Sorry for being MIA, here is what happened

Shubbankar Singh
5 min readMar 7, 2022

Irony can hit you hard sometimes, and God how I wish it would not have to unfortunately be me this time around

Photo by Ian Taylor on Unsplash

The last post I had written was about feeling comfortable not being in control. At that point my confidence was so high that I didn’t see how I could meet a situation which I wouldn’t be able to develop coping mechanisms around and train myself to go through any storm where things were not in my control. Little was I to know that God was going to push me further.

Without beating around the bush any further, let me tell you that I lost a part of me in December. I — no, we lost our second to-be child in the most heart-breaking of circumstances. I will not “move on” but carry my pain and this void forward as I should. I can just share with you that the way I channel that pain, anger, and frustration will determine the fate of my future just because it meant so much to me.

Dealing with my anguish was a mix of weeping, letting out screams, being depressed and suicidal thoughts as well. I live somewhere where there is extreme cold at times and snow. I contemplated just sitting in heavy snow without my winter jacket on one morning till I froze to death. Another time while warming food on the gas, I wanted to just put my hand on the scalding hot cooktop. At each of these times I was reminded of one miracle that we had already been blessed with in our first child. And the sense I know her little brother would have had to scoff at my ludicrous intentions while providing me with more sense in the decisions I made. The irony in all this wasn’t lost on me — I realised that I was mourning a life that was not to be while giving rise to thoughts that would end one that actually has possibilities to be more than it has been. Thus, wherever I reach in life from hereon will be at least in good part because of this loss and renewed perspective gained from it.

While writing this post a part of me said to myself, — but Shubbankar, isn’t that contrary to what you want for your brothers and sisters affected by depression and those dealing with suicidal tendencies? Don’t you want them to have happy thoughts and leave their sorrows behind to have and facilitate a more constructive mindset? To which I want to say two things. One, please never be shy in changing your mind about something and I go by the same principle. And secondly, I don’t think I have intended for people to hide from their feelings and not express their emotions. Doing so is not only acknowledgement of your inner systems that allow for better healing as the problem gets defined better, but it is also liberating to say the least.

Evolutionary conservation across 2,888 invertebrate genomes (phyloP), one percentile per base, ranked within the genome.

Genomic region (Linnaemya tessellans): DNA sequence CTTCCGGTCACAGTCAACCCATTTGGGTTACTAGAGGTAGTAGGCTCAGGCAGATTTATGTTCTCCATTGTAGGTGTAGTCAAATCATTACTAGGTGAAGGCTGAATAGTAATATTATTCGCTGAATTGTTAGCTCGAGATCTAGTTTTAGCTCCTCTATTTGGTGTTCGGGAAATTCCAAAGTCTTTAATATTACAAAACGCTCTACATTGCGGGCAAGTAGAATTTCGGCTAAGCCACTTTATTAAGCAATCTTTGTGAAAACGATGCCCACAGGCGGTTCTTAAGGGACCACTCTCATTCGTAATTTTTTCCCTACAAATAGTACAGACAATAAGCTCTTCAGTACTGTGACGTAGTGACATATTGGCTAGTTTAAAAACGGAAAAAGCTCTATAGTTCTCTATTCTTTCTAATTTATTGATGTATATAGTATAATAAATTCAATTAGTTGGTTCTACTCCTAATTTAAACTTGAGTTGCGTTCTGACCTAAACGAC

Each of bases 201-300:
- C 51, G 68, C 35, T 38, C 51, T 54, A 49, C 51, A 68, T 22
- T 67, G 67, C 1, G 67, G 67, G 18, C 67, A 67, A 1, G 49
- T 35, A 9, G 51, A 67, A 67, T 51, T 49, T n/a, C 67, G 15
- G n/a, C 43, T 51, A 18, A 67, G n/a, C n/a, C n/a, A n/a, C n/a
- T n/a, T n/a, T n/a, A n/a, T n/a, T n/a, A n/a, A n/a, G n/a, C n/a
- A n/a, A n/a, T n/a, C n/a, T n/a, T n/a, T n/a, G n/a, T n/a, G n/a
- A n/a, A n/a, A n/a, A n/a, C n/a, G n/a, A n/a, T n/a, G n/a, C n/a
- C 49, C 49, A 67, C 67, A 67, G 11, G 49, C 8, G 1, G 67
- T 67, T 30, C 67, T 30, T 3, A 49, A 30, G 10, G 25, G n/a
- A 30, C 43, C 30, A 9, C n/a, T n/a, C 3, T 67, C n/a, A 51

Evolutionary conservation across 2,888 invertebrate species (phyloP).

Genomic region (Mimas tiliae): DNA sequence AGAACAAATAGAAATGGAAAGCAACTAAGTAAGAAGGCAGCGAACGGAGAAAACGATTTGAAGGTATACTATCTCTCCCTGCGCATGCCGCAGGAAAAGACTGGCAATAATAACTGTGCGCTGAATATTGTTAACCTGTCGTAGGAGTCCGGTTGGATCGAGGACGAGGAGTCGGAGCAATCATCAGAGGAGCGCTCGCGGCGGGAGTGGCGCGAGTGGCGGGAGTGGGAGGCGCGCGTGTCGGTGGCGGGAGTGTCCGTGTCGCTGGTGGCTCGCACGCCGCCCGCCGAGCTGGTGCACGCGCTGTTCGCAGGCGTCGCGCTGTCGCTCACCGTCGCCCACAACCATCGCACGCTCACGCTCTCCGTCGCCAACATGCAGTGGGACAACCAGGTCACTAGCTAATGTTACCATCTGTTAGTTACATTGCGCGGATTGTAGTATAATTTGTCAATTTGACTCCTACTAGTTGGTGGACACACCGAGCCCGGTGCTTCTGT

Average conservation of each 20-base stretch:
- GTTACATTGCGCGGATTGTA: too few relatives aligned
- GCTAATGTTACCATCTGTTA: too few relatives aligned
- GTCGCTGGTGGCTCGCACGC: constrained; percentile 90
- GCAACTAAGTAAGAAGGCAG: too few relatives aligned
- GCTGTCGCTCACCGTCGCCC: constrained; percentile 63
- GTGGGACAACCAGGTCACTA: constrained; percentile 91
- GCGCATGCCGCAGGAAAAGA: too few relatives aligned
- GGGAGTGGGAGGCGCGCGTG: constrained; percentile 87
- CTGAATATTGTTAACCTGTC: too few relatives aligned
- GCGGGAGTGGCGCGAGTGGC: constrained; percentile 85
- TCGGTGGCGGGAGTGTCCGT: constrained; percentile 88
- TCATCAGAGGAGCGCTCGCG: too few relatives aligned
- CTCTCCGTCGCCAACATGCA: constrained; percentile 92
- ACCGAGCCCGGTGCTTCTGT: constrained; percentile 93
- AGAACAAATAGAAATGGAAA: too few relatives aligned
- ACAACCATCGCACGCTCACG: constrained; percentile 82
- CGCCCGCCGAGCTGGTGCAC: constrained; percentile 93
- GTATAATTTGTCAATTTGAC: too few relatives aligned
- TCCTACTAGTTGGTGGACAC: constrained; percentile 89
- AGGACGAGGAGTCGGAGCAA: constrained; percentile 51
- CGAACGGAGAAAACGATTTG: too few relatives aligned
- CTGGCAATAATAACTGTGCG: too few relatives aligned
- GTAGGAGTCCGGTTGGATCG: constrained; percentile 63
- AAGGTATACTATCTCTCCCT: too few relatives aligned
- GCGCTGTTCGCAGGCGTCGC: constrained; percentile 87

Photo by Nathan Dumlao on Unsplash

Let me share my own example through this episode. I don’t think I have cried as much in my life across a month. This was the most pain I have ever felt in three decades and some. However, only after acknowledging this pain was I able to grow and reach a place where I can talk about my loss with so much perspective while not being vulnerable to shedding tears. My wife and I didn’t console one another at all. Rather, we gave each other permission to cry as much as we wanted while being on phone and in two separate continents — since she had gone back home to visit family.

I almost feel like apologising for dampening the mood in my first post back from a hiatus. A lot of people have lost loved ones since the pandemic started in scenarios they wouldn’t have otherwise envisioned. And my loss on the surface may not compare. But this is not a competition and each detail not shared might be something that tilts your opinions incrementally. Just like the depression of a billionaire’s son is still depression.

What I am trying to get at is that I just wanted to share this because I almost gave up writing because of this — I was hit that hard. My deceased little one just said to me — “Dad, that is just one piece too many.” Saying it like that does seem creepy, I will admit. But let no one ever tell you what your coping mechanism should be no matter how weird it sounds or seems. If it works for you and doesn’t harm anyone else, then that is all you need to care about. In this case, even though I miss “numero Dos” (as one of my previous colleagues put it, and it stuck with me), I can’t let my affection for that loss go overboard that it hampers my wife or my toddler daughter.

Photo by Aditya Romansa on Unsplash

I will always remember numero Dos in fond memories and what happiness he had brought to the entire family even while still in the womb. I often think about what he would say about my behaviour in various circumstances. This helps me become a better person and calm myself down. I also am very focused on how I am channeling my helplessness and anger that accompanied the loss in the pursuit of building something that outlasts this era and is dedicated to everyone as much as it is to “Kiano”, the name I had thought for him. Take care little one, and be a joy wherever you go; I shall take a leaf from your book too.

My sincere sorry to anyone who may have been hurt by this post in any way. My intention will never be that for any of my posts, and whatever came through did so spontaneously. I am very jittery and I don’t even know if I should continue to write. My confidence has been smashed again and I am using my loss as fuel to snatch that back. I wish the same for all those around the world who might be in a similar boat even if not via this very trajectory.



Shubbankar Singh

Connecting things to scale value for others | Write on AI, SaaS, 5G, startups, entrepreneurship, innovation, product management and mental health